by Mitchell Brown, Reporter
The live album is an undeniable tradition. It’s been there for a while: Thin Lizzy’s “Live and Dangerous,” Black Flag’s “Live ’84,” the Kiss “Alive “albums and the list goes on. To be honest, a live album is usually a massive hit or miss.
The best live rock music albums capture the raw unadulterated power of a rock performance. When I think of a good live rock album, I always think of a loud, blistering guitar sound. I want to hear something plugged in and amped up that sounds like the sky is falling.
The worst live albums almost always suffer from poor recording and production, too much feedback, the vocals are too low in the audio mix, etc. I’ve never been a sound engineer, but I assume it’s a chore of a balancing act.
Adding her name to the list of live albums comes Molly Gene, The One Whoaman Band, with her most recent album “Live In Switzerland: Blues Rules Festival.”
The live album showcases the anomalous nature of Molly Gene. Here is a musician born and raised in mid-Missouri rocking her Delta-Thrash ways in northern Europe.
The fact that Molly Gene has had to opportunity to rock faces off in Europe is a testament to the power of music as a universal language, with the ability to transcend borders.
When I first popped this CD into my laptop, right at the opening chord, I was flooded with memories of seeing Molly Gene live at The Bay in Warrensburg, Mo. The way the album is recorded, the listener almost feels part of the crowd. It’s a sonic snapshot. This first thing that draws the listener in is the guitar. It’s so raw and gritty. Within the audio mix, the vocals and the guitar sound are evenly mixed and balanced, with neither one overriding the other.
From the intro, the listener quickly becomes engrossed within a high-octane alcohol soaked ride. I’m not sure if this is the best set Molly Gene has ever performed, but it’s a damn fine example of the explosive energy of her live show.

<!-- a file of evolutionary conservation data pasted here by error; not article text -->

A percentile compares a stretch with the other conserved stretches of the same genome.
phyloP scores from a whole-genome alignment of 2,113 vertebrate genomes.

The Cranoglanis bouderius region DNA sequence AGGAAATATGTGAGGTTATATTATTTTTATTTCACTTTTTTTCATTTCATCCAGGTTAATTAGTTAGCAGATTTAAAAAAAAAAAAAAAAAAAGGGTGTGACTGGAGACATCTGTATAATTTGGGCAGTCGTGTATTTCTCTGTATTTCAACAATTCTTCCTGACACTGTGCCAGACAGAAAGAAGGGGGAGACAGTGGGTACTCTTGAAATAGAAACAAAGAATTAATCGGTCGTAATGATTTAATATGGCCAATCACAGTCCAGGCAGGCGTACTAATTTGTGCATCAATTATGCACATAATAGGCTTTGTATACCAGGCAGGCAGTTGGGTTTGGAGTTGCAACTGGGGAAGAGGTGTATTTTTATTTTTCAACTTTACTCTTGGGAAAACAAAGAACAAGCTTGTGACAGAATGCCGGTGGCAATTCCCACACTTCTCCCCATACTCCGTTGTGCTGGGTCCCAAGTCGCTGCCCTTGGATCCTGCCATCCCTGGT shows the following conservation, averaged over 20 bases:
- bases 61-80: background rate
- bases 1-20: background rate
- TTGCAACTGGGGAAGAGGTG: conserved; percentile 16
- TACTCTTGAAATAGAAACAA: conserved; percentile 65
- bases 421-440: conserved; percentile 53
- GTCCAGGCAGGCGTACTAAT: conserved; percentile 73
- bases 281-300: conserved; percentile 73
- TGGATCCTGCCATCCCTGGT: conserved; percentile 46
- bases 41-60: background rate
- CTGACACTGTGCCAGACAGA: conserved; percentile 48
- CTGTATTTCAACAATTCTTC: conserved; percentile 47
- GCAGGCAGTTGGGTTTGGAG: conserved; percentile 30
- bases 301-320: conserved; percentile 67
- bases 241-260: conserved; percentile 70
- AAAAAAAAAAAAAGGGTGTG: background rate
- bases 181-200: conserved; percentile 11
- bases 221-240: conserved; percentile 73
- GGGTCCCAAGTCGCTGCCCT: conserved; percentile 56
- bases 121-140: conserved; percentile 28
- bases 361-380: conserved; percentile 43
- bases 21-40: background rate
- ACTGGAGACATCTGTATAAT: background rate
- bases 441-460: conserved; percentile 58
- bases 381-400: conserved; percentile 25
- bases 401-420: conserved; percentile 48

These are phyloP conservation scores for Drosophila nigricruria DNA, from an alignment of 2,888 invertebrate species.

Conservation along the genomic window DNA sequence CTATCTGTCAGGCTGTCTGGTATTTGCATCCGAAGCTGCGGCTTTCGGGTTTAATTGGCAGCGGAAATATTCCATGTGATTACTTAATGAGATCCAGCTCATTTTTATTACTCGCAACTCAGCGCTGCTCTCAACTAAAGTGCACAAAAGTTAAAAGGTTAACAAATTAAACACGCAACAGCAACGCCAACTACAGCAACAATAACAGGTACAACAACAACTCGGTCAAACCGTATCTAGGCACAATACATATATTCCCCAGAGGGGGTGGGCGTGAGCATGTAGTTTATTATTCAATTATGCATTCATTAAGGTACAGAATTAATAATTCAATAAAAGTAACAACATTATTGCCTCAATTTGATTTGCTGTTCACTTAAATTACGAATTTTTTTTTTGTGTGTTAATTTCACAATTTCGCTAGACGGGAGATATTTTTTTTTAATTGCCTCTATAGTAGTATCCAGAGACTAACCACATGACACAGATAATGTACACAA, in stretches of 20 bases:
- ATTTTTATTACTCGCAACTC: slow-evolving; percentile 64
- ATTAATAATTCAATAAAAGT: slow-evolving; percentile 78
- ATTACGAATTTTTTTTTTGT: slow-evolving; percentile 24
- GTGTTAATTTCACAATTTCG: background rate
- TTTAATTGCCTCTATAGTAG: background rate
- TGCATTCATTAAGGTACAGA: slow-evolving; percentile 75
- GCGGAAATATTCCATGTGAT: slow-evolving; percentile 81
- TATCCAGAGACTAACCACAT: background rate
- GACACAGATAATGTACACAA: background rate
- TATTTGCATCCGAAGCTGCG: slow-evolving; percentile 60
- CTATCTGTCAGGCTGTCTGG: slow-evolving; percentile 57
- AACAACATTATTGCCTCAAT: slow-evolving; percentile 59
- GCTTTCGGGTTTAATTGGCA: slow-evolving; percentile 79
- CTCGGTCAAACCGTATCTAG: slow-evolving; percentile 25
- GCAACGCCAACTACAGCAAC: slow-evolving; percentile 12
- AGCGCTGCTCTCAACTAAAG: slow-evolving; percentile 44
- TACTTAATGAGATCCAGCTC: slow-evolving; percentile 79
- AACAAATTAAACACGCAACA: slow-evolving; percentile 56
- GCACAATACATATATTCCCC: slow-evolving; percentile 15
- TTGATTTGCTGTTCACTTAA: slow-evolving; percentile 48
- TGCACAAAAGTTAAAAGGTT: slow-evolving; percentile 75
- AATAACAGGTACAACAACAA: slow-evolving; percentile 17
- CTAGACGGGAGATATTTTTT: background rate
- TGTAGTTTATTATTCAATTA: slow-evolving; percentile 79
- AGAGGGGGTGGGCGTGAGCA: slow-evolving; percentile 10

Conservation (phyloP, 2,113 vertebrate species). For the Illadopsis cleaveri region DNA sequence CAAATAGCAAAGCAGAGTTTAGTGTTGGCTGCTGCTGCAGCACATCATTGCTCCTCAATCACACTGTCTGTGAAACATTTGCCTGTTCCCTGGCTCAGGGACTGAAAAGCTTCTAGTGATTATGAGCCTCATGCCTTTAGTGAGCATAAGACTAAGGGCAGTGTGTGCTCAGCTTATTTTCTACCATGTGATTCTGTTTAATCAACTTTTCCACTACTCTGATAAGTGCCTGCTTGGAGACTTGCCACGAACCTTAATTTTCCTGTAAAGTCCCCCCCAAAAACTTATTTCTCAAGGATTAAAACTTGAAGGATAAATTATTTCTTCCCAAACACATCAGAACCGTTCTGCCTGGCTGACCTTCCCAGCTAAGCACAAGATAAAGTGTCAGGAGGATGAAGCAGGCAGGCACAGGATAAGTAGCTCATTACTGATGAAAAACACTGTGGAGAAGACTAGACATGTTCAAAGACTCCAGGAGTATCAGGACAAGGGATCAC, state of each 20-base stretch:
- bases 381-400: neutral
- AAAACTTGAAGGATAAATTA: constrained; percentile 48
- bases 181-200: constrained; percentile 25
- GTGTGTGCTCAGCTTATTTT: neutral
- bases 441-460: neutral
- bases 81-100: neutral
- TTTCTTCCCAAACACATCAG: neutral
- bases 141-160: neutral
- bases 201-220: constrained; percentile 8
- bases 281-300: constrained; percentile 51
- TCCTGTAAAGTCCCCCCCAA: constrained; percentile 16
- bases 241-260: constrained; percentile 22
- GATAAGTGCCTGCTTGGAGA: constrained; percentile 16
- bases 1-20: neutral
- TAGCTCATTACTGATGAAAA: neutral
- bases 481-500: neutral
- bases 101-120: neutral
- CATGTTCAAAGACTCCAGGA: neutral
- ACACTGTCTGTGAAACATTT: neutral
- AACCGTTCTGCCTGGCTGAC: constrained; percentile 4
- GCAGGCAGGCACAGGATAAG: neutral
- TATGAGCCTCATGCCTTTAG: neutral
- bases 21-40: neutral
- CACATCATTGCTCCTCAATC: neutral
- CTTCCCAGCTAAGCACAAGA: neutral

Her music is a hybrid concoction, combining the twang and soul of delta blues mixed with hard rock ferociousness. The disc starts off with the boogie and bop of “Kiss Me Quick,” a rowdy up-tempo number. The one two combo is followed up with “Waitin’,” the song that was my first exposure to the One Whoaman Band, and is still a favorite. The guitar work and sliding on it packs such a wallop.
The disc contains 14 songs, and there is an even split of seven covers and seven originals. The perfectly placed cover in an artist’s set is like magic, and a thunderous gem is delivered on this disc on track nine, a cover of AC/DC’s “TNT.” The song is always a highlight and gets an excited crowd response. She also brings the house down with a cover of Mississippi Fred McDowell’s “Louise.” The passionate delivery on this one is for the ages. With her wailing vocals, one can tell that Molly Gene really put her heart and soul into the song.
The only disappointment of the album is that Molly Gene’s cover of The Coasters’ “Down in Mexico” is absent. That’s a number that always gets the crowd moving. This disc felt like a sample of what Molly Gene’s live set is like. The real power of her music needs to be experienced live and in person to be truly felt, but this is a suitable audio delight for those who are both familiar and unfamiliar with her music.
For more, follow Molly Gene One Whoaman Band on Facebook here. Pick up a copy of Live In Switzerland: Blues Rules Festival from CDBaby here, from iTunes here, or from her website here. Give it a listen on Spotify below: